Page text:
Gamers sourced by incentivised downloads can be six times more valuable than organic traffic says W3i

Lemons are not the only fruit

Gamers sourced by incentivised downloads can be six times more valuable than organic traffic says W3i
Everyone seems to have an opinion about incentivised app downloads.

These range from hatred by Apple, which banned the practice on iOS, to measured neutrally from Google, and climax with those companies such as Tapjoy and W3i, which have built very successful businesses on the model.

Still, there's not been a lot of detailed analysis; a situation W3i is attempting to correct with its latest blog post.

It's entitled 'How understanding traffic quality proves incentivised traffic is more valuable than organic', and breaks down a campaign the company carried out for a game promoted on its system.

A rich vein

The base data is broken down in terms of the number of users acquired and retained over a 30 day period. In the following graph, the left hand axis shows the number of users acquired, while the right hand side shows how many were retained.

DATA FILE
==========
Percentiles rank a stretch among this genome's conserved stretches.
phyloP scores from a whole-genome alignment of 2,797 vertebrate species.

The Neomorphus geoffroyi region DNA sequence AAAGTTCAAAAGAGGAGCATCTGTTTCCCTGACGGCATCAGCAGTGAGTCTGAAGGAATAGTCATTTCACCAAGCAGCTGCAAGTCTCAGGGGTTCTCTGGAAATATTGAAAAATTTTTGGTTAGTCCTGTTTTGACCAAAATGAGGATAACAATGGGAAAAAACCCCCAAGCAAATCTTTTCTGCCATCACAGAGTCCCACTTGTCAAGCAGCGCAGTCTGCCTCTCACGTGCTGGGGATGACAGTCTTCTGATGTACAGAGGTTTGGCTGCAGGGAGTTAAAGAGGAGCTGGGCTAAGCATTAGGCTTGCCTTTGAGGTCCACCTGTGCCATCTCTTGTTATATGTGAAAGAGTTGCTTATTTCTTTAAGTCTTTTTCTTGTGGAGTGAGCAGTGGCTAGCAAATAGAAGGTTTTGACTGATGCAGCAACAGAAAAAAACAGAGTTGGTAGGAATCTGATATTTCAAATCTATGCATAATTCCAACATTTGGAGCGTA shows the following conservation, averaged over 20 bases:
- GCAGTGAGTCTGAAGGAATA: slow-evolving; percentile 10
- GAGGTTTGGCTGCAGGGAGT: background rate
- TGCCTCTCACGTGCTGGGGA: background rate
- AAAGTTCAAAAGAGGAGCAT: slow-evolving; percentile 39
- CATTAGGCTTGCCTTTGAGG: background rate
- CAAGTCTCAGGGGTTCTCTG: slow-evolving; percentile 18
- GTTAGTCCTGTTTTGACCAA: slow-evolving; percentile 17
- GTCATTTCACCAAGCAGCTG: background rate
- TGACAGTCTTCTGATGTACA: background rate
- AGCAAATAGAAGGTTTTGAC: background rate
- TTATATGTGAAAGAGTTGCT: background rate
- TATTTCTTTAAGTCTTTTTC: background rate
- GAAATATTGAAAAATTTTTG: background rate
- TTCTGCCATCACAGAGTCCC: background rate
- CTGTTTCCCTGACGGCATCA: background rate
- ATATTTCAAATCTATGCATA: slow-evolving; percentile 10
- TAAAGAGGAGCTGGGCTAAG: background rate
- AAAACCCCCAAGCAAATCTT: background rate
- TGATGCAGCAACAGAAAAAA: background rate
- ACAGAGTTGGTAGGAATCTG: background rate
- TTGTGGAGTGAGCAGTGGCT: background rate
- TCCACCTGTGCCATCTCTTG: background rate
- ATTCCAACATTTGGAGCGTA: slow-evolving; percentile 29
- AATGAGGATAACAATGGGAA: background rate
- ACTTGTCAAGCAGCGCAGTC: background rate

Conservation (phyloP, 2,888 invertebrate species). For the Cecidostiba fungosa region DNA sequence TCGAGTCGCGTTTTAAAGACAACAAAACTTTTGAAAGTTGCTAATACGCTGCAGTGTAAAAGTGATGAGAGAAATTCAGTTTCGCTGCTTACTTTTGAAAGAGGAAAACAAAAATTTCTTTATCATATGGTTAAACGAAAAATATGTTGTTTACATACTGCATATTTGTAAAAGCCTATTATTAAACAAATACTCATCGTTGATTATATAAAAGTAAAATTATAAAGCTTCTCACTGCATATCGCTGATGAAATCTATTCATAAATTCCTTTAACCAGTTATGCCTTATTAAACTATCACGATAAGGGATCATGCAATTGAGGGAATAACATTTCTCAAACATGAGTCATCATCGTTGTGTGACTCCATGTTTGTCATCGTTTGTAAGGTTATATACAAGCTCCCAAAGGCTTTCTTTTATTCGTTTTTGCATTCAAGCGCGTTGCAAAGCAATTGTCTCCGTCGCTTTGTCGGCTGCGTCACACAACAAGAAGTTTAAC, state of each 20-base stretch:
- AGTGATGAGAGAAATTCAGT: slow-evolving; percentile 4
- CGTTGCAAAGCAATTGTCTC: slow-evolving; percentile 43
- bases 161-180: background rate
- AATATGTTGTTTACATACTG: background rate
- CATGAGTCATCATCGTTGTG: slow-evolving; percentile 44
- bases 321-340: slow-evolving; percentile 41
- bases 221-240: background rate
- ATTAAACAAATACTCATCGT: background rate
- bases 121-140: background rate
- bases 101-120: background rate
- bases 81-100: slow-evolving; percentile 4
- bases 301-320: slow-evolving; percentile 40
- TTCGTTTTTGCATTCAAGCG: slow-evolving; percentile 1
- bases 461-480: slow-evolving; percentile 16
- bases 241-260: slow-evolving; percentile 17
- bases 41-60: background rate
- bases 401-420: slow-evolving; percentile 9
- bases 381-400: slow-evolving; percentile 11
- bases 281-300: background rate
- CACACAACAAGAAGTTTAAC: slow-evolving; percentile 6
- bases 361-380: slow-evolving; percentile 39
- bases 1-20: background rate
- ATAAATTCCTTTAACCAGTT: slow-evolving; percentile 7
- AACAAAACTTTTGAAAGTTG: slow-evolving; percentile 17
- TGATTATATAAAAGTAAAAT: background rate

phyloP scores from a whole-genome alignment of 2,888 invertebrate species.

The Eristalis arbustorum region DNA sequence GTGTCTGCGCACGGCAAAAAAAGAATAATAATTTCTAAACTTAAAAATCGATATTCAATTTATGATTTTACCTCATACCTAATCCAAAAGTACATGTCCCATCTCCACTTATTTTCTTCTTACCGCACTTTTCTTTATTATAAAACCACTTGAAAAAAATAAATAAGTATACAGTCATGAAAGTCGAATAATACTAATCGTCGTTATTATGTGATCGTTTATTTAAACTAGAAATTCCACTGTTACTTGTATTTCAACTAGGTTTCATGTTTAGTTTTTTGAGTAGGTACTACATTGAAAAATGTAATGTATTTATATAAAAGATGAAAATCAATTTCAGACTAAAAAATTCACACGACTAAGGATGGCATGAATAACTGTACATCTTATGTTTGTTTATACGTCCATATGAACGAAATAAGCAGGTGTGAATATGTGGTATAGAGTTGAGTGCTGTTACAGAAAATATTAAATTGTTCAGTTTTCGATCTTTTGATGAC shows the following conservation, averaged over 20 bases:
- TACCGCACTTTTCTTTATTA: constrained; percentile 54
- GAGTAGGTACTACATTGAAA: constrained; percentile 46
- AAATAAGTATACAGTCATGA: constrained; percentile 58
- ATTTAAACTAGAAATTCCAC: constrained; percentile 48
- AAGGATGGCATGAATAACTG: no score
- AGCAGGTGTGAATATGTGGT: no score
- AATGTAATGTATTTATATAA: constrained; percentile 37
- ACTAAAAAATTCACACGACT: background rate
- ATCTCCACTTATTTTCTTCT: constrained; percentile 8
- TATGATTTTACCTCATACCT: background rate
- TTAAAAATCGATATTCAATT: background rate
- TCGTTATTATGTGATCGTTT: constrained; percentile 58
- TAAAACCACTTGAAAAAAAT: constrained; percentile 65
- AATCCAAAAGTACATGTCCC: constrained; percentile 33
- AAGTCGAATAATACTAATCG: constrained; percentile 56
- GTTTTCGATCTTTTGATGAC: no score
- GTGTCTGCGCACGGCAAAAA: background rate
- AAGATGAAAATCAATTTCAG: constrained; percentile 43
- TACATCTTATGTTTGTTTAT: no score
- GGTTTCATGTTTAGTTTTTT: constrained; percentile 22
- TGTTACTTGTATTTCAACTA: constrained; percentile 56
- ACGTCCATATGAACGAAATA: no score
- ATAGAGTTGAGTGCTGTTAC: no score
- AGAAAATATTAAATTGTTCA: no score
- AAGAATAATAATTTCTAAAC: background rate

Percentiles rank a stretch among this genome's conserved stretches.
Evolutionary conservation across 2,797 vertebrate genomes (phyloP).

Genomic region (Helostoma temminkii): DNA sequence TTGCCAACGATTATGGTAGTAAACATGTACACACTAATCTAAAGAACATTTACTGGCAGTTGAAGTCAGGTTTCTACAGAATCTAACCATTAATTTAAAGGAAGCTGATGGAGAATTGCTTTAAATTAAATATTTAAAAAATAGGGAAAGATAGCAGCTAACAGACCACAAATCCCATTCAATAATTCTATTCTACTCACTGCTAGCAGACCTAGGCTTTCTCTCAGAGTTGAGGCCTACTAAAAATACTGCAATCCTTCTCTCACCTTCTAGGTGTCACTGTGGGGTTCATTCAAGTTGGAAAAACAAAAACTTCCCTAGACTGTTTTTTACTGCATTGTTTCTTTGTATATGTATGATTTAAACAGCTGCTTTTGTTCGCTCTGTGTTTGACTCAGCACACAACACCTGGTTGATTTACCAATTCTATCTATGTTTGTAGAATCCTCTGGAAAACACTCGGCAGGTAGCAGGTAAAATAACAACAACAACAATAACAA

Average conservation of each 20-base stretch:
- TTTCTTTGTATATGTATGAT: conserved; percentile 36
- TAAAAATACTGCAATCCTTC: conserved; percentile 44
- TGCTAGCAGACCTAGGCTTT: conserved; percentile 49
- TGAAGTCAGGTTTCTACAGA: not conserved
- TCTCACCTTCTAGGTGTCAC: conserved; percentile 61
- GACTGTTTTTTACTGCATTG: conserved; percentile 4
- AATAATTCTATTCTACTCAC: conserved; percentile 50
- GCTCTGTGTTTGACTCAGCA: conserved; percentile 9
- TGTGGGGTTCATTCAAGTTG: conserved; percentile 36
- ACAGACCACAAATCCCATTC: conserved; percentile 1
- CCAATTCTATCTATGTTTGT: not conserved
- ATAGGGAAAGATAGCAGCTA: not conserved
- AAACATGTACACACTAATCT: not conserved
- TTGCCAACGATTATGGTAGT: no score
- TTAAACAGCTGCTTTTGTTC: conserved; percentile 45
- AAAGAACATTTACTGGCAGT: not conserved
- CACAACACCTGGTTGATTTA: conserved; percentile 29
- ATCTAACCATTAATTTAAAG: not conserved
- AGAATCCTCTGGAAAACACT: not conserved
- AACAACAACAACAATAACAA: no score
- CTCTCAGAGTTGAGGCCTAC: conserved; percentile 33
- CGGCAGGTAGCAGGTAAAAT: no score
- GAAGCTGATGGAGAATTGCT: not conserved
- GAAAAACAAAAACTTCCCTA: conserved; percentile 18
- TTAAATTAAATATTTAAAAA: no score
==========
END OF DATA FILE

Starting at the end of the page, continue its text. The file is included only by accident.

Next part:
As can clearly been seen, the biggest traffic source boiled down to provide 6.22 percent of active users, while the second biggest source was the worst performing, being three times less effective.

The third largest traffic source was the best however, being 13 times more effective than the second biggest source. 

In addition to acquisition, W3i looked at the differences between average revenue per daily active user per source.

Again it found that some sources were significantly more valuable than others. In fact, in some cases, incentivised sources could be more than six times more valuable than organic growth.

Of course, details such as the actual cost of acquisition make it difficult to take these numbers completely at face value, but nevertheless, W3i's conclusion that "not all traffic is the same when it comes to incentive installs", is clearly demonstrated.

[source: W3i]
Contributing Editor

A Pocket Gamer co-founder, Jon is Contributing Editor at which means he acts like a slightly confused uncle who's forgotten where he's left his glasses. As well as letters and cameras, he likes imaginary numbers and legumes.